A New Year for Hildy Mercer
A New Year for Hildy Mercer
by Harry Buschman
I’m sure you've heard it said that the first time you fall in love you set a standard by which you measure all the loves that come after. I suspect there may be truth in it, at least it’s been true in my case. Hildy was the first and only woman I've ever loved.
I am not a writer and it is beyond my power to express the loss I feel sitting here with Hildy's mother and brother staring at her closed casket. I can't believe she is in there, a woman of such talent and promise. How can it be over ...
The three of us are together, but each of us has a private grief. We hardly know each other. We are not able to comfort each other or give each other support. I look at them ... her mother and her brother, they are strangers to me. We loved her in different ways, and each of us will mourn her differently. But Hildy, Hildy herself is the reason we are here.
She barely reached her potential. Her startling success as a sculptress at the age of twenty-five was unexpected. She was undoubtedly the finest sculptor to come out of the Art League in a generation, and her first commission for the American Ballet Theater would have kept her busy for years. It would have established her as one of America's outstanding sculptors.
She completed only two figures at the time of her death, one of Andre Eglevsky and another of Irina Baronova. They stand in the lobby of the State Theater in Lincoln Center. I went there to see them again this morning and in my mind’s eye I saw her in her plaster spotted smock, her fierce blue eyes intent on the clay–heard her talking to it as if it were alive as her strong hands molded it into life. I remembered feeling like a spectator, privileged to be a witness at the birth of a living thing.
She started with rough charcoal sketches of the dancers in rehearsal, from there to small plasticene models, and finally to the larger than life clay originals built on a wood frame. It was obvious she had studied her subjects well. Like Rodin, there were strange abnormalities of form, sometimes a shoulder twisted a bit too far, a hand turned more than it should be. It gave the figures a living quality–a tenseness, as if they were in a process of development and would change if you looked away.
There was no room in her life for personal attachments, and I accepted that gladly just to be near her. I broke off whatever I was doing and helped her whenever I could. I lived with the hope that she would need me in time. Love was too much to hope for, she had no time for that. I could only stand aside and wait for her to call me. She was resolutely and tirelessly dedicated to the Ballet Project and at the end of the day there was nothing left of her for anyone. She would collapse exhausted on the little stool that stood by the side of the clay bin and untie her jet black hair. Running her fingers through it she would say, "Take me home Phil, please, there's nothing left." I would drive her home and she would sleep beside me on the way.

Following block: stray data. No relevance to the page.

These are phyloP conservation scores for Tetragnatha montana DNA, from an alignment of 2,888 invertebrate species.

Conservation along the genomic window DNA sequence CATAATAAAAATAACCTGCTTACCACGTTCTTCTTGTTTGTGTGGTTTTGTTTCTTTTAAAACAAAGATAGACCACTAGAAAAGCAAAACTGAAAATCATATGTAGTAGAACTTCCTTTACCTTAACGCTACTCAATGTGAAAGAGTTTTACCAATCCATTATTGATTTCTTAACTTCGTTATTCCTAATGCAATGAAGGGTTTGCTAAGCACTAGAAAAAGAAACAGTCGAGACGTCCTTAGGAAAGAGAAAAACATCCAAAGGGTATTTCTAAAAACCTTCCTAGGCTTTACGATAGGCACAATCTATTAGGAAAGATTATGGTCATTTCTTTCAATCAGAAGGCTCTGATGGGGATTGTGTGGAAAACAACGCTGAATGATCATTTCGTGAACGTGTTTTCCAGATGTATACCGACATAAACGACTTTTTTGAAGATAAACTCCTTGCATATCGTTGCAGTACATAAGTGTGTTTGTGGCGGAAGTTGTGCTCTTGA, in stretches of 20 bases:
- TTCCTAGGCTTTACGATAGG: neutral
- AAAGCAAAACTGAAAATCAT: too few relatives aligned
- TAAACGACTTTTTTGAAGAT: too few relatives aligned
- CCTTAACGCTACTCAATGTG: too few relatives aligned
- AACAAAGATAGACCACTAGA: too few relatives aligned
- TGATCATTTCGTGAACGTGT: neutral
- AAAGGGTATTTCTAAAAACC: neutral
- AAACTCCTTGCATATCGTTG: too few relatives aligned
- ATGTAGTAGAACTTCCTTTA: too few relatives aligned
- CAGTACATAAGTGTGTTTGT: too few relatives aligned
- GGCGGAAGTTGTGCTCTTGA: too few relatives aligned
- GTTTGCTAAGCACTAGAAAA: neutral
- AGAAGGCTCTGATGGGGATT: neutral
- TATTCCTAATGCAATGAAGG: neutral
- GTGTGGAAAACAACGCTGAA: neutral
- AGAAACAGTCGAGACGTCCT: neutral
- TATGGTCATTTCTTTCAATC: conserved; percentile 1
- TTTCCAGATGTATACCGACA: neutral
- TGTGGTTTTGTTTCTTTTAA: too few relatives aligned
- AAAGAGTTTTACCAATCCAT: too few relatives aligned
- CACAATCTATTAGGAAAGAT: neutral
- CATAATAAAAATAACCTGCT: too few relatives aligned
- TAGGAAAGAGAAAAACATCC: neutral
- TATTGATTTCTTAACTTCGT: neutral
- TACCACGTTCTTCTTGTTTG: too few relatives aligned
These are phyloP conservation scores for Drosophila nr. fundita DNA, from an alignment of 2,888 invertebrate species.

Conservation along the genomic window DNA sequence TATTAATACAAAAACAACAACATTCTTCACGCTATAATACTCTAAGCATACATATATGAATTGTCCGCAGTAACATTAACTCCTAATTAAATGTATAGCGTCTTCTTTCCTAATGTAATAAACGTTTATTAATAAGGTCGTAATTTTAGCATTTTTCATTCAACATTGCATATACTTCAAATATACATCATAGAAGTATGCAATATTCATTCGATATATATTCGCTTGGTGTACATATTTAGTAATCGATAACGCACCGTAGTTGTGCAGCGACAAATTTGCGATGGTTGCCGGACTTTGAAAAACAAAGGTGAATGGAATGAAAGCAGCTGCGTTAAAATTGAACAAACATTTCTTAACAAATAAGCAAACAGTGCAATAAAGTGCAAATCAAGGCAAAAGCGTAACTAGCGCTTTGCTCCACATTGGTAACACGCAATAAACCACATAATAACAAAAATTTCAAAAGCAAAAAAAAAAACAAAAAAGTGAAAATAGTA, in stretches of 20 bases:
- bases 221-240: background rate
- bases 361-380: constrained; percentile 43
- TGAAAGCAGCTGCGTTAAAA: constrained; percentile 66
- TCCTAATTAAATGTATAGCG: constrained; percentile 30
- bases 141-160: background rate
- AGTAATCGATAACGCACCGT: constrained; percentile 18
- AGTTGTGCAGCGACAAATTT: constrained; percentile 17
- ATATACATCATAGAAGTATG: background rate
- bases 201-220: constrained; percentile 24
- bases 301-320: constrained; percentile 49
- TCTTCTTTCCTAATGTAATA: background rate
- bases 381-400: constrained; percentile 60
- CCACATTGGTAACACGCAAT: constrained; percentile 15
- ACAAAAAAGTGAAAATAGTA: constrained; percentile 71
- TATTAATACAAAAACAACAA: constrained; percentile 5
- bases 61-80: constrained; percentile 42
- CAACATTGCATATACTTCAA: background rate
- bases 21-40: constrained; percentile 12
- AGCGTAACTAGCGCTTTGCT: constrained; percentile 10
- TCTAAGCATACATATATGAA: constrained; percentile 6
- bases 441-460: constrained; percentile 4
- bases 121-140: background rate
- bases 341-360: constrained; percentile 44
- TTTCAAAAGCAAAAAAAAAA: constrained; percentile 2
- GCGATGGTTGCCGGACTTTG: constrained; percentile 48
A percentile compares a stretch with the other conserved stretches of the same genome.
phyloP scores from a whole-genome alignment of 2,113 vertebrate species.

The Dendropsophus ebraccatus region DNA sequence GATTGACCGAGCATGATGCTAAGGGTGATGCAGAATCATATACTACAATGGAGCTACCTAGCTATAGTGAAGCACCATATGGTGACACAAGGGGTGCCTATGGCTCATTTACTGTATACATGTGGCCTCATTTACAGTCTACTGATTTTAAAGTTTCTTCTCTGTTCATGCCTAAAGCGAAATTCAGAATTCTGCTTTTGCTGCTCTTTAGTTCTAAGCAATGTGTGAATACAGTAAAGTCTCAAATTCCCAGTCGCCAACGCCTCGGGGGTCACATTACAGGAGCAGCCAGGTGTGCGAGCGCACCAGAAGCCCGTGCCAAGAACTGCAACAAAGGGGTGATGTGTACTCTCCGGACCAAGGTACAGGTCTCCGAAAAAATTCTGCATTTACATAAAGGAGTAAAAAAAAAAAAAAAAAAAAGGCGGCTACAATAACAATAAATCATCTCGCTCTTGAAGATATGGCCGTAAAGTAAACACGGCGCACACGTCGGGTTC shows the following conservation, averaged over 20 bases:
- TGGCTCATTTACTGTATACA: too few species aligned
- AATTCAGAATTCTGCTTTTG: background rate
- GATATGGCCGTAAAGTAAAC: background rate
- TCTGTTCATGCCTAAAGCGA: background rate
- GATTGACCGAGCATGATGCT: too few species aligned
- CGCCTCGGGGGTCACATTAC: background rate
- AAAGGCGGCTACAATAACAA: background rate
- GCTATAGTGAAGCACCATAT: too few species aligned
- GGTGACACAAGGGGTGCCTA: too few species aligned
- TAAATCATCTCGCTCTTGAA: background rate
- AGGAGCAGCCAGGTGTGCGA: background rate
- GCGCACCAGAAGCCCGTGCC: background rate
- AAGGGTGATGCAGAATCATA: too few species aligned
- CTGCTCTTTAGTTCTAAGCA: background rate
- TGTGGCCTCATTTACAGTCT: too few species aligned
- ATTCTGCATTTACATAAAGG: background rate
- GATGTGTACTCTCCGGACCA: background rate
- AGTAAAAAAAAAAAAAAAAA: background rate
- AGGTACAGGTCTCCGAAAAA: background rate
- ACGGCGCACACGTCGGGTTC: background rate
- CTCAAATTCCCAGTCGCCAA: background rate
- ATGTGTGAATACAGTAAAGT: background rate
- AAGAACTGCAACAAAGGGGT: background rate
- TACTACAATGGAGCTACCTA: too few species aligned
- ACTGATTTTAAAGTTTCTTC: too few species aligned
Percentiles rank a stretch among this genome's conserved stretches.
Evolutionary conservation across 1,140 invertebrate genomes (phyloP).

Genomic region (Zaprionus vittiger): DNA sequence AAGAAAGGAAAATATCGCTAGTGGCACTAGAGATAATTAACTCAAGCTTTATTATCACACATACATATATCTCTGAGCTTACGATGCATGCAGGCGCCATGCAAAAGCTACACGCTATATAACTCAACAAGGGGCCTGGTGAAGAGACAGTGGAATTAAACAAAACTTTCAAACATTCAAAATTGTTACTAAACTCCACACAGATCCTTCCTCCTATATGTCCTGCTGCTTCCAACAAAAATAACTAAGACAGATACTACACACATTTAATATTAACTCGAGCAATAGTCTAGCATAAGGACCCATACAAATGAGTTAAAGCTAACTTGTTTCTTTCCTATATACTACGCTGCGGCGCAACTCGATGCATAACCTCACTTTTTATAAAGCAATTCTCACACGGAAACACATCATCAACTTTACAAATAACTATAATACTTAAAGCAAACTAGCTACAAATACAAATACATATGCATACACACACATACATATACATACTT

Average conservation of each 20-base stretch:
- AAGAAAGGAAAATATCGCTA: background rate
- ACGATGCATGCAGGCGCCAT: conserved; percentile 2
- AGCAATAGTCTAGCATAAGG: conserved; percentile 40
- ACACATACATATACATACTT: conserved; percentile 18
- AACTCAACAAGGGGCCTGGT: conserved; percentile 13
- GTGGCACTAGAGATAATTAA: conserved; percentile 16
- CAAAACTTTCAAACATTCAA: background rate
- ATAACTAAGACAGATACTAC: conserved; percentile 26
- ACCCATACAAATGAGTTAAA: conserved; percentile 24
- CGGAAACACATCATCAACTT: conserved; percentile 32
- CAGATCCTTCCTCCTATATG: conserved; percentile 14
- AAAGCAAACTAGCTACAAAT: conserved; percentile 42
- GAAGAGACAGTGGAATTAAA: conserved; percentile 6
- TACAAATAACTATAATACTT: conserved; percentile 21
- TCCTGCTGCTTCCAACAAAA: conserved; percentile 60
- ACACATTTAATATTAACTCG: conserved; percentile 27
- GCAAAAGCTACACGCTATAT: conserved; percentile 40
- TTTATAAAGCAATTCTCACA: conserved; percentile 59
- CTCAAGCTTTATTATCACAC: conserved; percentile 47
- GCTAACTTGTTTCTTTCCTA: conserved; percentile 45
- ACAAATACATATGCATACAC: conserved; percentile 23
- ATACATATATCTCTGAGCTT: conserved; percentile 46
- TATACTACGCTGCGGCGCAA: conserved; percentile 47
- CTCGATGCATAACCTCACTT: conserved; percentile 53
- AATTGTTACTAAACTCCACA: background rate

It may be difficult for young people to understand, but this was a gentler time. A more romantic time. It was common for love to last forever in those days. "Making love" is a phrase you rarely hear today, we consider it quaint, and instead we call it "having sex." To people like me the act is cheapened by that expression. The verbs are important. The difference between 'making' and 'having' is as wide as the chasm that separates 'giving' and 'getting’. That's why her death is so painful to me. I have no one to give to any more.
Then "Yeasty" McNamara came along.
It wasn't like Hildy to involve herself with a woman like "Yeasty" McNamara. In the four years I knew Hildy, we kissed good night exactly three times. Once after a concert at Carnegie Hall; once when I arranged for the transfer of her bronzes from the foundry to the State Theater; and that final New Year's Eve when she told me about "Yeasty."
I thought I'd surprise her that New Year’s Eve. I arrived with a bottle of Piper Heidsick to celebrate the renewal of her commission with the American Ballet Theater. She took the bottle from me and came out in the hall for a moment. Then she told me she was spending the New Year with "Yeasty."
"Not just New Year's Eve," she smiled, "I mean the New Year." Then she brushed my cheek with hers and said, "I never wanted to hurt you, Phil," and smiled an almost mischievous smile, "But that's the way it is, Phil, that's the way it has to be."
Through the half opened door I could see "Yeasty" sitting on the sofa in a silk robe. One I'd seen Hildy wear before. When Hildy closed the door I stood looking at it a long time. Then I turned and walked unsteadily down the stairs to spend New Year's Eve alone. I expected the break might come eventually, but I didn't know it would hurt as much as it did.
I sensed trouble the first night we met "Yeasty" at Page's Diner. "Yeasty" got a job as a waitress there after she dropped out of the League. She studied magazine layout for a year but showed no talent for graphics. She was a thin, intense little woman with lizard-like eyes that never seemed to look straight ahead. She kept her pale blond hair tightly knotted in back like the tail of a trotting horse. In her second year her teachers advised her to do something else with her life, but because of the friends she had at the League, she decided to work at Page's diner across the campus from the art school.
Hildy graduated the year before "Yeasty" started, so they never met at school. If they had, I'm sure Hildy and I would have never been close. All I remember is that something very powerful–very special, passed between them at the diner the night we stopped for coffee. It was something that left me standing in the background like a spectator without a ticket. It wouldn't have surprised me if Hildy had asked me to leave. From then on the excuses began. "I can't see you tomorrow, Balanchine wants to see the sketches ... maybe Sunday. Oh, sorry Phil, Sunday's out too, I'm taking my mother to Armonk."
When you love someone blindly, you go to extremes, you do morbid things. I hated myself for checking on her. But I didn't care. I had to know. I would stand in the shadows and wait for "Yeasty" to appear when Hildy was supposed to be seeing Balanchine or taking her mother to Armonk. I grew to hate "Yeasty" with a jealous passion, hated the sight of her bouncing ponytail and her lizard eyes. For a time I seriously considered killing her.